3 Reasons why England can pip Australia in the ODI Series
Five months after Australia were handed down a 4-1 beating by England, they take on their Ashes rivals yet again in a five-match ODI series beginning June 13. Not only is the venue changed from last time around but also the face of Australian cricket has changed a lot since then. There has been a vast shift in and around the Cricket Australia circuit resulting from the now in-famous Australia-South Africa Test series.
The team from Down Under are five-time World Cup Winners and when it comes to the 50-over format, they can instil fear in any opposition they face. Australia enjoy a healthy win record against the English team having 81 wins in 142 matches against them. They even boast of having a more than 50% win record in England.
While England are sitting pretty at the No.1 position in the ICC ODI Team Rankings owing to their 3-2 win against the Blackcaps, 4-1 win against Australia, and 4-0 series win against the West Indies, Australia are languishing at No. 5 in the Rankings.
However, the English got a shocker when the team from Scotland handed the favourites a 6-run thumping on Sunday.
Despite that, England still head into Wednesday's clash as series favourites and here are 3 reasons why:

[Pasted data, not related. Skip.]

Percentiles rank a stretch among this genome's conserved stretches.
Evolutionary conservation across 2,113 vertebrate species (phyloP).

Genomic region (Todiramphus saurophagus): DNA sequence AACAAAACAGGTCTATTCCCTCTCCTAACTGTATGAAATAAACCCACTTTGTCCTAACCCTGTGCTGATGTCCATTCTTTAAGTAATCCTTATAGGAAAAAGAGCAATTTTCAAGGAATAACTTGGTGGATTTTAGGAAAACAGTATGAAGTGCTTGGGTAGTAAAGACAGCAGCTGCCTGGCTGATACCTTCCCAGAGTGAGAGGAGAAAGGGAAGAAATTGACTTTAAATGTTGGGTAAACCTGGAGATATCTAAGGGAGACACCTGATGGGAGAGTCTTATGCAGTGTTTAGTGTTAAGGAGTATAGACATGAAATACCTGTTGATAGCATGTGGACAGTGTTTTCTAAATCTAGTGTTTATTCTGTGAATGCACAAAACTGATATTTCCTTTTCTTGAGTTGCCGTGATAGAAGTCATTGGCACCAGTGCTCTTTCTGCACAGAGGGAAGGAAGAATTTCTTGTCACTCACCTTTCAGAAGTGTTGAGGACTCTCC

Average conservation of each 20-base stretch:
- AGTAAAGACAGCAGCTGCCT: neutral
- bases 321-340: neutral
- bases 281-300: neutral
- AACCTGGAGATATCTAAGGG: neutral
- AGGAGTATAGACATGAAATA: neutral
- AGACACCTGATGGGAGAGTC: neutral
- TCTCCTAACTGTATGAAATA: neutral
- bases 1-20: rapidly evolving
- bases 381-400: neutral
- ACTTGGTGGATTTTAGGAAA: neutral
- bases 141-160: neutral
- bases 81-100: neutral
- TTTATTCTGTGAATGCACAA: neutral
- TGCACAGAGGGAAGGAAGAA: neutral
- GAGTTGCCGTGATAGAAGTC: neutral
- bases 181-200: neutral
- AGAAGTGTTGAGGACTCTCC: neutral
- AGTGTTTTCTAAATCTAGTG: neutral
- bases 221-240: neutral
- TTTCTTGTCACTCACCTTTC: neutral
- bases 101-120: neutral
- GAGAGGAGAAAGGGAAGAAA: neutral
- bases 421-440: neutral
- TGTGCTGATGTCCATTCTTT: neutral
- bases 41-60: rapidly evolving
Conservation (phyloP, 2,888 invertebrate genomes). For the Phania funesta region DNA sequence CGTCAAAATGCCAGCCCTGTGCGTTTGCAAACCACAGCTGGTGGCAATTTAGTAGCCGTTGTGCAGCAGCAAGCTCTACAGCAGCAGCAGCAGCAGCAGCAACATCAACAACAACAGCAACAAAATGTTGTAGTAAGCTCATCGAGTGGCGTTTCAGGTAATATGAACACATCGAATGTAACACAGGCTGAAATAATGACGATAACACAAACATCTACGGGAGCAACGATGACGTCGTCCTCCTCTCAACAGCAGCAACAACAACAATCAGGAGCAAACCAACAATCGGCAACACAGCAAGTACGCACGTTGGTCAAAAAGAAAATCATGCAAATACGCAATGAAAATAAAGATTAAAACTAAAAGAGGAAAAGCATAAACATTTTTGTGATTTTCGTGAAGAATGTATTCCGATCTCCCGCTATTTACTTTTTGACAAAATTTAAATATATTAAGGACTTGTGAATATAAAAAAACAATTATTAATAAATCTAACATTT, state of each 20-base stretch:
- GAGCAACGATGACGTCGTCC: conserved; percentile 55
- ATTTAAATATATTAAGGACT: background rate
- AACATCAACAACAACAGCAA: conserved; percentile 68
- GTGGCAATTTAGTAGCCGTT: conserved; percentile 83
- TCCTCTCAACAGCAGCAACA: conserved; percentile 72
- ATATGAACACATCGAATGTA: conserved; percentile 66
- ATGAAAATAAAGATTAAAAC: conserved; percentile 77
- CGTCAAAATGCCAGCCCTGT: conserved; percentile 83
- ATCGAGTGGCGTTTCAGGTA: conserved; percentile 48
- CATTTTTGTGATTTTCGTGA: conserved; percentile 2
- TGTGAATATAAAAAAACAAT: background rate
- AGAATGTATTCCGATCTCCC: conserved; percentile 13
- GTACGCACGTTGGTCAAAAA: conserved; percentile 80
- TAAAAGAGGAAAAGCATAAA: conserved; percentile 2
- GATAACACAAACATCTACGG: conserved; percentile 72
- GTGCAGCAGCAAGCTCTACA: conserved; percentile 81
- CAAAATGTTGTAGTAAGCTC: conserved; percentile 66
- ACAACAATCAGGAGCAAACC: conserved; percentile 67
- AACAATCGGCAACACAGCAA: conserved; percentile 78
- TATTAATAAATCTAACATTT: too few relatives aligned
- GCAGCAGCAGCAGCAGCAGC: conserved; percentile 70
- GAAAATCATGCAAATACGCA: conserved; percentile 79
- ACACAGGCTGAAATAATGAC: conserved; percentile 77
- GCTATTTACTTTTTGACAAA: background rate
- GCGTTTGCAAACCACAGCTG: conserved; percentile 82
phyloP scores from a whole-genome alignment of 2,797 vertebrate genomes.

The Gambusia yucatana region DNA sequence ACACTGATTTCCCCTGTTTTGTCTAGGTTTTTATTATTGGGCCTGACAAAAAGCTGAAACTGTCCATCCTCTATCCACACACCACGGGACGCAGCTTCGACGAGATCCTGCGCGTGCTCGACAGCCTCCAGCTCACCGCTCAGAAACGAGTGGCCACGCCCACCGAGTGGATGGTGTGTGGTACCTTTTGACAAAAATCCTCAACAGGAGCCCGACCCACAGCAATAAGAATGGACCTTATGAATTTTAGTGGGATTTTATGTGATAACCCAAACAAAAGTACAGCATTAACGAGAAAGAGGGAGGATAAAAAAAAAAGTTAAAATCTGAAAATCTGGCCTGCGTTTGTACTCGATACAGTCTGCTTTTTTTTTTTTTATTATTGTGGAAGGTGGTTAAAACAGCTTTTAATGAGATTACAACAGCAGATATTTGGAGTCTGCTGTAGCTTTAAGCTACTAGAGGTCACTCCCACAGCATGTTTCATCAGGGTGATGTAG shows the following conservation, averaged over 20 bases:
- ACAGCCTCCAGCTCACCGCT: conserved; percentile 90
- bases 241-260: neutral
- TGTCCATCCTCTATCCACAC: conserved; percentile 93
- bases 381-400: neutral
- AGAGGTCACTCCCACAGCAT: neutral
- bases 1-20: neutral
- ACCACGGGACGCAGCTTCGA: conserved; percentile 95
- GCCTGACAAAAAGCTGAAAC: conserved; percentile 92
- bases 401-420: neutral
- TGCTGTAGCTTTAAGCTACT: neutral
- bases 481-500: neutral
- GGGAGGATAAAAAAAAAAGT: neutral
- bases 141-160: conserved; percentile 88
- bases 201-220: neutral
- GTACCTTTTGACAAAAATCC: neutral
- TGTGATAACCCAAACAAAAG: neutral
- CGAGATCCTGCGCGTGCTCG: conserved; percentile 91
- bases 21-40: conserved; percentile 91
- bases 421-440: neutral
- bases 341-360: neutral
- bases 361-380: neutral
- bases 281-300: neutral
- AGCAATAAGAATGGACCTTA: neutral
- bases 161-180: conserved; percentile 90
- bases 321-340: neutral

#1 Shift in the reigns might leave Australia hanging
In the aftermath of the 'Sandpaper Gate' scandal, Australia's then captain, Steve Smith and vice-captain, David Warner were handed one-year bans from international and domestic cricket.
Warner has been a dominant force at the top of the order, providing the Aussie batting line-up flying starts and while Steve Smith might not look as invincible when he plays the shorter format as he does when he dons the whites, he is still a central part of Australia's ODI setup. His experience as a captain and in the middle-order will be dearly missed by the Kangaroos when they take on the No.1 ODI team.
Additionally, coach Darren Lehmann stepped down from his position after the completion of the Aus-SA Test series and the celebrated former Aussie batsman Justin Langer was offered to hold the office.
Now in a remarkable comeback, the 33-year old Tim Paine has been asked to lead this new-look Australian team on the field.
While one shouldn't count their eggs before they are hatched, the first assignment for this young team looks rather demanding where they visit the English team which has had an upper hand over them lately.
Now, will this Australian team sans their known stalwarts hold true to their strong-willed, unabashed playing ways while the entire world has eyes on them eighty days after the 'Sandpaper Gate'? Time will tell.